Simplified logins with single sign-on authentication and federated identity verification
As people create a myriad of accounts that require unique credentials for their online activities and have to navigate the workplace with repetitious layers of security, juggling log-in details becomes burdensome. With this problem in mind, single sign-on (SSO) and federated identity verification have found a ready audience from people who wish to condense all their log-in details under one user ID and password across related or unrelated systems and applications to streamline the process, and enterprises seeking reduced attack surfaces and efficiency improvements.
SSO covers the authentication of a person’s digital identity by centralizing multiple, yet related, log-ins and security checks for one domain with one set of credentials. SSO frees the user from having to recall many log-in and password details, which comes with the benefit of expediency, better security, fewer calls to the help desk and improved productivity. Examples of SSO are Google’s universal log-in that encompasses Gmail, YouTube, Google Play and Google Docs, or Microsoft’s Azure Active Directory.
Federated identity verification is the broad umbrella under which SSO lies under. This term refers to the creation of a trusted relationship between distinct organizations and institutions that facilitates a transfer of attributes about the user that allows them to sign on to unrelated systems without having to sign in again. A digital token, or a nugget of authentication information about the user, is shared across those groups and received by verification or delegation methods like OpenID, OAuth, Security Assertion Markup Language (SAML) and Windows Identity Foundation. Like SSO, federated identity verification simplifies log-ins with the same positives.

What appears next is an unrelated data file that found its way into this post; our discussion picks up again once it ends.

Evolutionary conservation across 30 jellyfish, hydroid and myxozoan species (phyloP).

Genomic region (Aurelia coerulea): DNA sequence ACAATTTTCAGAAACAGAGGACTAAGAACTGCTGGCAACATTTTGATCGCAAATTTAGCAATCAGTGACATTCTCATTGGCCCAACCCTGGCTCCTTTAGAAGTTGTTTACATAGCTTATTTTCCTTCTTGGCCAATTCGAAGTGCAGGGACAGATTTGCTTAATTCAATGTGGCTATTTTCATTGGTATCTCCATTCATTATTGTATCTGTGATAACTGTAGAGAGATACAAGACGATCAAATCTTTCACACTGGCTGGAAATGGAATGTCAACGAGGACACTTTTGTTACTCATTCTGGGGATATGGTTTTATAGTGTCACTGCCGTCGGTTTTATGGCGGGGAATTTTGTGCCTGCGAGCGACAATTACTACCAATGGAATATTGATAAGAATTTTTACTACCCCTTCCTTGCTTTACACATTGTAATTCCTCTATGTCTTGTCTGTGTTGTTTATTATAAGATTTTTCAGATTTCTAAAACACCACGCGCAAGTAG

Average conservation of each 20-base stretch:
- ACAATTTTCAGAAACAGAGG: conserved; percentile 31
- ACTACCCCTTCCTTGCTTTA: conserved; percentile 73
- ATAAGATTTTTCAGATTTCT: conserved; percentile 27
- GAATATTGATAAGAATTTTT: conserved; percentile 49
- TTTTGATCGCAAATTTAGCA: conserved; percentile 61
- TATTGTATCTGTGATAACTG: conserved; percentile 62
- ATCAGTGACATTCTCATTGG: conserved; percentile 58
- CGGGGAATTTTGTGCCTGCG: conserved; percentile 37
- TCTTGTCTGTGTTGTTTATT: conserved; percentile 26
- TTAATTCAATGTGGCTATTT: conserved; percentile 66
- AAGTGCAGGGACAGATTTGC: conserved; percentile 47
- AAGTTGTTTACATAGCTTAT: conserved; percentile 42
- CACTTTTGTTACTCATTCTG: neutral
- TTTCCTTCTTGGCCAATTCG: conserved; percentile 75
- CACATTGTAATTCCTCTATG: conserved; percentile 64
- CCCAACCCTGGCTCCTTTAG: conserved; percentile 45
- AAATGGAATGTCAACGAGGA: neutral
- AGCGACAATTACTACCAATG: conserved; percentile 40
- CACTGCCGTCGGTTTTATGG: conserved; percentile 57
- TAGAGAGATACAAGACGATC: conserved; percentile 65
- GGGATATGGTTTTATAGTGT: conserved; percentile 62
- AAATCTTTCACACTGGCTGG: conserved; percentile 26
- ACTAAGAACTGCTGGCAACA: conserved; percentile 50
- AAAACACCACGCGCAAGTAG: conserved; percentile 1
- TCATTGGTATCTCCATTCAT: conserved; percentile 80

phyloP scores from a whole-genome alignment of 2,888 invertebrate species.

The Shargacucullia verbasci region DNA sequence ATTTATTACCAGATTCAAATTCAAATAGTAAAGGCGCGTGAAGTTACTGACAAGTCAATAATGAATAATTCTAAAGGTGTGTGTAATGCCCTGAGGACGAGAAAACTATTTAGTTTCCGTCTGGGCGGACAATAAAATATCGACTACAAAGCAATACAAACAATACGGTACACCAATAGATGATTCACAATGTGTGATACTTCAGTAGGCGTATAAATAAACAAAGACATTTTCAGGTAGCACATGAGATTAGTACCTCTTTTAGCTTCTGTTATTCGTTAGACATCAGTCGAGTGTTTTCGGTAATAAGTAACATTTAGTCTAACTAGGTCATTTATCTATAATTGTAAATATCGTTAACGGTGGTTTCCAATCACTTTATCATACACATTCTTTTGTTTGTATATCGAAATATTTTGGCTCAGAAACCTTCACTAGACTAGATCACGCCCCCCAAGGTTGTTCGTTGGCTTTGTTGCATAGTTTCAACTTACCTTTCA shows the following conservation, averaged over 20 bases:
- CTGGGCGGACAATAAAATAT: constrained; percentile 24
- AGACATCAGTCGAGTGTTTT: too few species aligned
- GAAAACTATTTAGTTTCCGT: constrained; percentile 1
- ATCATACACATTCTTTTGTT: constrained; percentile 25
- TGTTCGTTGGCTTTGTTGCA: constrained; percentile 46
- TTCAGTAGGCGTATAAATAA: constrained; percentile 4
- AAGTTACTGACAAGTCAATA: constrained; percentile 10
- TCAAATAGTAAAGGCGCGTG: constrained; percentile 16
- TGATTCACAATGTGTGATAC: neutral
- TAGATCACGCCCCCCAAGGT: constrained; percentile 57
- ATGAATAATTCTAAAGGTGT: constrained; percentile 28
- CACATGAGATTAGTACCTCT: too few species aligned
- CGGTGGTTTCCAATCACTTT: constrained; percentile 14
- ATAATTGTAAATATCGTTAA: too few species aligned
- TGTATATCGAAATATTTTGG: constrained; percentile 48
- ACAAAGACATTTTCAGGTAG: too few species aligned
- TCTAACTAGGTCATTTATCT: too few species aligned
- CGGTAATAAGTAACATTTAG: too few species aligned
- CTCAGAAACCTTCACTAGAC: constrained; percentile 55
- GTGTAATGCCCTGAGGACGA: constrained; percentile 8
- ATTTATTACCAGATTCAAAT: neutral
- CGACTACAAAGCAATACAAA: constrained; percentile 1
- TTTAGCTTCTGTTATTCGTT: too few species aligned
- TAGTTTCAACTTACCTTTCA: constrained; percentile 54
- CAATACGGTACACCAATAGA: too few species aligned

The two approaches can help reduce credential sprawl, password resets, and through the reduction of credential databases, enterprise liability.
Popular implementations familiar to many consumers include systems that invite users to ‘Sign in with Facebook.’
However, SSO and federated identity verification systems are still vulnerable to hacking attacks which would risk not just one account, but many. To further boost security, companies and governments integrate biometrics into SSO. By using the unique bodily features of the user, it can replace passwords and digital tokens that can be hacked or stolen from a password-based SSO system or become an additional security measure as a part of multi-factor authentication.
To help address these vulnerabilities, biometrics providers like BIO-key and Nomidio have integrated biometric authentication service with federated identity platforms like Azure Active Directory. Hospitals and healthcare providers look to biometrics integrated into SSO to eliminate repetitive levels of log-ins that caused delays in administration and medical service. The UK’s government funded a prototype of a biometric-based SSO to access public services.
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